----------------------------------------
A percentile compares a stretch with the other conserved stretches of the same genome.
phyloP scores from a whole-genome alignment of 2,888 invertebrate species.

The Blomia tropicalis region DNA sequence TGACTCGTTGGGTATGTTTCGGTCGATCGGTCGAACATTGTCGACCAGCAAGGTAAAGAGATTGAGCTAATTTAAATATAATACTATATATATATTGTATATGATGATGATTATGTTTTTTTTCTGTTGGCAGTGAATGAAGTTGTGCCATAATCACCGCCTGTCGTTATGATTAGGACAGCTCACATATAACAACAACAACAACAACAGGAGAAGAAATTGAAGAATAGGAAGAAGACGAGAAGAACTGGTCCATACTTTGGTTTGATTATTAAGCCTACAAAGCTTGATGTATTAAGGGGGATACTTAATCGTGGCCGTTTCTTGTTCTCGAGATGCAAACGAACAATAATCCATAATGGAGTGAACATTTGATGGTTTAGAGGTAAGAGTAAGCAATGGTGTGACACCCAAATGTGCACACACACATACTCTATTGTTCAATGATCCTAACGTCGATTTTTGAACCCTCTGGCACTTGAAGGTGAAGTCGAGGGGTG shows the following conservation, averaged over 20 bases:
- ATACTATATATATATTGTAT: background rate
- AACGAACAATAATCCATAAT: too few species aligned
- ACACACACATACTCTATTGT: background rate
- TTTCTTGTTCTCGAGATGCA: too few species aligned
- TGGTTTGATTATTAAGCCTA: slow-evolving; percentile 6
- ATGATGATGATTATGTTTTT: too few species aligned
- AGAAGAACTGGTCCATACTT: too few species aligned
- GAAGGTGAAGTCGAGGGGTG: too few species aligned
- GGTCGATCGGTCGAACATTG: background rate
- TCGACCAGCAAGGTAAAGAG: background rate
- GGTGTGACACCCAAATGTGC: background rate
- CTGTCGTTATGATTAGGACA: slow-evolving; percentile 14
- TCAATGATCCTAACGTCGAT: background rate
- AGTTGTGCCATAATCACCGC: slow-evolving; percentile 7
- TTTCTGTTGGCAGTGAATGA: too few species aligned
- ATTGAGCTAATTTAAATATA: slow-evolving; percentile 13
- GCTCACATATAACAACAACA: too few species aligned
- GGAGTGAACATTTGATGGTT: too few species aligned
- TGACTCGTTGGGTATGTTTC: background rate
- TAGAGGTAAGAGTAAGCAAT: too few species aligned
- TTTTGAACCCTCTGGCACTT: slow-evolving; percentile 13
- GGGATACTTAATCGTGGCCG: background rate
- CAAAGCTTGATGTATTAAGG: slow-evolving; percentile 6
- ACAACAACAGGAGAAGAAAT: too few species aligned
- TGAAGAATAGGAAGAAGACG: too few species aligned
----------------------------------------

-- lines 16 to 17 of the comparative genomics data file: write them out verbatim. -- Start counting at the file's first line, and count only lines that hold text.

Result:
- TCAATGATCCTAACGTCGAT: background rate
- AGTTGTGCCATAATCACCGC: slow-evolving; percentile 7